For example, a 2014 study of more than 36,000 Finns by MacArthur and others, published in the journal PLoS Genetics, indicates that people lacking the LPA gene may be protected from heart disease; another mutation that’s carried in one gene copy by more than 2 percent of Finns may prompt fetuses with two copies to miscarry.
Efficiencies of Scale
Because of the relative scarcity of human knockouts, however, searching for them in the general population is somewhat inefficient. That’s why scientists are targeting “enriched” populations, such as the Finns, a historically isolated group with roots in the small numbers of settlers who moved to Finland four millennia ago and married close genetic relatives.
In other cultures, particularly in the Middle East, unions between blood relatives as close as first cousins are routine. Capitalizing on this, a U.K. project called the East London Genes and Health (ELGH) study is sequencing the DNA of 100,000 South Asians because up to 40 percent of Pakistanis and 10 percent of Bangladeshis in East London have parents hailing from the same extended family. They also suffer twice the average rate of death from heart disease and five times the rate of type 2 diabetes.
“Work done by the ELGH project and other investigators suggests that about half are knockouts for at least one rare gene,” MacArthur explains. “This makes these groups a really powerful source of human knockouts.”
Scientists say that beyond deciphering the still obscure functions of thousands of genes, one of the ultimate goals of human knockout research is to develop drugs that protect people from illness, essentially mimicking the disabling effects of loss-of-function genes.
Based on research by Helen Hobbs and Jonathan Cohen from the University of Texas Southwestern Medical Center in Dallas, for example, drugmakers are set to begin marketing compounds targeting the PCSK9 gene in hopes of slashing the incidence of heart attacks and strokes. One such treatment, Praluent (alirocumab), was approved by the FDA in July. The pair found that people with mutations blocking one copy of this gene have radically lower levels of cholesterol.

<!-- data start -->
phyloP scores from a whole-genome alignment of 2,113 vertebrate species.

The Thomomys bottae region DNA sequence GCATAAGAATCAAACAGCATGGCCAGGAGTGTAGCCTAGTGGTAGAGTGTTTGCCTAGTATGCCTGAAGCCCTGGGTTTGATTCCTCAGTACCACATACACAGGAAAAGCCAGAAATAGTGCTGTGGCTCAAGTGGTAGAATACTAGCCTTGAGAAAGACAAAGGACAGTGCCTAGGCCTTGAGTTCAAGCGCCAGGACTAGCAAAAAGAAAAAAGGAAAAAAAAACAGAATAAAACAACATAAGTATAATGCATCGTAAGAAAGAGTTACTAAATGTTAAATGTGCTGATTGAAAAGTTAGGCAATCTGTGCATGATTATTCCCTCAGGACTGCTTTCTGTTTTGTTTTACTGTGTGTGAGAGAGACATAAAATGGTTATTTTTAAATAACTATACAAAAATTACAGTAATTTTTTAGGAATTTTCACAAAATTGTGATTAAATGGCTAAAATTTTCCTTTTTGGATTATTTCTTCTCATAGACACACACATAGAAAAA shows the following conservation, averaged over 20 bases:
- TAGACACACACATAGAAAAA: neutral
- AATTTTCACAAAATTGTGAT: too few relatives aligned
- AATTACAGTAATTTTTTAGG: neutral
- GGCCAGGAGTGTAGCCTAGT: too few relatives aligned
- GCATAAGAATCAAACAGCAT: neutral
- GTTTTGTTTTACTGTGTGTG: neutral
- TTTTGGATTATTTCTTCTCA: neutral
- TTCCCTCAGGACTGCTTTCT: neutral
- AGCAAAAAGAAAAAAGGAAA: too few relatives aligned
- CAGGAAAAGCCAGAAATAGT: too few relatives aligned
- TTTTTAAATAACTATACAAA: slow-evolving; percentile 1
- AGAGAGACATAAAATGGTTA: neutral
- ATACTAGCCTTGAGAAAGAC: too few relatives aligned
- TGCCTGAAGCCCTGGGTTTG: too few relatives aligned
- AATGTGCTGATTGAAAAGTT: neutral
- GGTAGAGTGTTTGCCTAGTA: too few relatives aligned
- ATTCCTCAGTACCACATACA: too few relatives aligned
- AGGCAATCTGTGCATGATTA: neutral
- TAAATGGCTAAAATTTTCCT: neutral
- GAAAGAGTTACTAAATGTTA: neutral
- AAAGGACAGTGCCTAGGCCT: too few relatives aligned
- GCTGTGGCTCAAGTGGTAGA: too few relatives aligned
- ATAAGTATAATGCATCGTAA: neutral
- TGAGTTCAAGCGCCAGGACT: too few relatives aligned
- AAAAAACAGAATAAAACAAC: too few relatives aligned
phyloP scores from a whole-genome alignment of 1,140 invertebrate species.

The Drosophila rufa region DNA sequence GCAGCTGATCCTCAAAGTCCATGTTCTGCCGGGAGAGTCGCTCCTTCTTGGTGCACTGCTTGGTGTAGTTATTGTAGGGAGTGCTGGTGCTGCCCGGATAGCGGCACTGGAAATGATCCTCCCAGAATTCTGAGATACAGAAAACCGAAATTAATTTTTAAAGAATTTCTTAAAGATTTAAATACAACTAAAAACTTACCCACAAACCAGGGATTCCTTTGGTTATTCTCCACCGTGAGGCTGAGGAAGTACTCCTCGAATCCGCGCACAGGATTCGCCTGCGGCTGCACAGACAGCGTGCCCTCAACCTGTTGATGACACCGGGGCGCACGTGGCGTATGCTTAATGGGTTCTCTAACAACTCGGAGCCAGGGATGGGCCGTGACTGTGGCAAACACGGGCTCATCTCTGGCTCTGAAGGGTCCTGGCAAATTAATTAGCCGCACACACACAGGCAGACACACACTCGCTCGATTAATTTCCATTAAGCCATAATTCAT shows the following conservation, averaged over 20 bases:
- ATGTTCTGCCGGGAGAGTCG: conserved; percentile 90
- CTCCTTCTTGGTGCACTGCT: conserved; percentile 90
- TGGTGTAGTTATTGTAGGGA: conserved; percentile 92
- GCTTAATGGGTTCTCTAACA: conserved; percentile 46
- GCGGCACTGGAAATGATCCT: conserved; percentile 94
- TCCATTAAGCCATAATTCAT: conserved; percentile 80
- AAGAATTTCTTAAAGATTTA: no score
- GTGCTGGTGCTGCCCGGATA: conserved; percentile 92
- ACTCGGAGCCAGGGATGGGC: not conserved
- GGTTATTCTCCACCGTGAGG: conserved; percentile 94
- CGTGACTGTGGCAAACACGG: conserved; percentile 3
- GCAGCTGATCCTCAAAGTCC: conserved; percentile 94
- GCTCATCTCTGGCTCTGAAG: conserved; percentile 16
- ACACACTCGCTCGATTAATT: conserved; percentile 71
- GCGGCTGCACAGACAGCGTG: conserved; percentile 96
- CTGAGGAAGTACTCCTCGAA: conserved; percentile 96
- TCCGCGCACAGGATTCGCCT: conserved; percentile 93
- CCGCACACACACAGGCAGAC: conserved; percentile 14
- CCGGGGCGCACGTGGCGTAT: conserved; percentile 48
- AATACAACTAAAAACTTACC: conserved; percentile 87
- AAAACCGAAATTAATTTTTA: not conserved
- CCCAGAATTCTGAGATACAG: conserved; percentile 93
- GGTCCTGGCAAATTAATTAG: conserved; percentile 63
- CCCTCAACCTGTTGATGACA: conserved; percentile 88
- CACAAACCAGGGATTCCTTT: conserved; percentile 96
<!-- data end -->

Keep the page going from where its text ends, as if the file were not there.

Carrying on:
“PCSK9 is the poster child for the use of naturally occurring loss-of-function variations to identify genes that could be good targets for drugs for common disease therapy,” says MacArthur, who unwittingly stumbled into human knockout research as an undergraduate student 15 years ago and never changed course. “It’s a very powerful approach.”
Even diseases of aging — a universal condition with the accumulation of enough birthdays — could eventually be targeted by drugs based on human knockouts, according to Mark Gerstein, a professor of biomedical informatics and co-director of the Yale Computational Biology and Bioinformatics Program. Numerous bodily functions designed to aid in reproduction — such as weight gain during puberty — turn against us if they continue when we are older, he says, leading to a shortened life span.
“There may be a gene that, if it’s knocked out, slightly hinders your fitness for reproduction, but dramatically improves your longevity,” Gerstein says. “The theory is certainly incontrovertible at this point.”
Dodging a Genetic Bullet
Whitney fervently hopes a drug will soon be found to counteract the presenilin gene’s strong odds of causing early Alzheimer’s — not for him, but for his 43-year-old son, who also carries the mutation. (His 41-year-old daughter has tested negative.) Ten of Whitney’s 63 maternal cousins have succumbed to the disease and five more are currently fighting it.
Meanwhile, his children, six remaining siblings, and many extended family members have enrolled in the DIAN study (Dominantly Inherited Alzheimer Network), an international registry established in 2008 and based at Washington University of St. Louis. The DIAN study tracks those at genetic risk for the disease. Two of Whitney’s sisters have tested negative for the mutation, and the rest of his siblings don’t yet know their mutation status and aren’t required to be tested to participate in the research.
However, all are past the point at which their affected relatives developed early Alzheimer’s, which accounts for less than 1 percent of all cases. Researchers are still trying to figure out which factors allowed Whitney to dodge the disease despite having a presenilin gene mutation, he says.
“I find it utterly fantastic that none of my other siblings have shown symptoms yet. They all had a 50-50 chance of acquiring the mutation, and it doesn’t stand to reason that they would all escape it,” adds Whitney.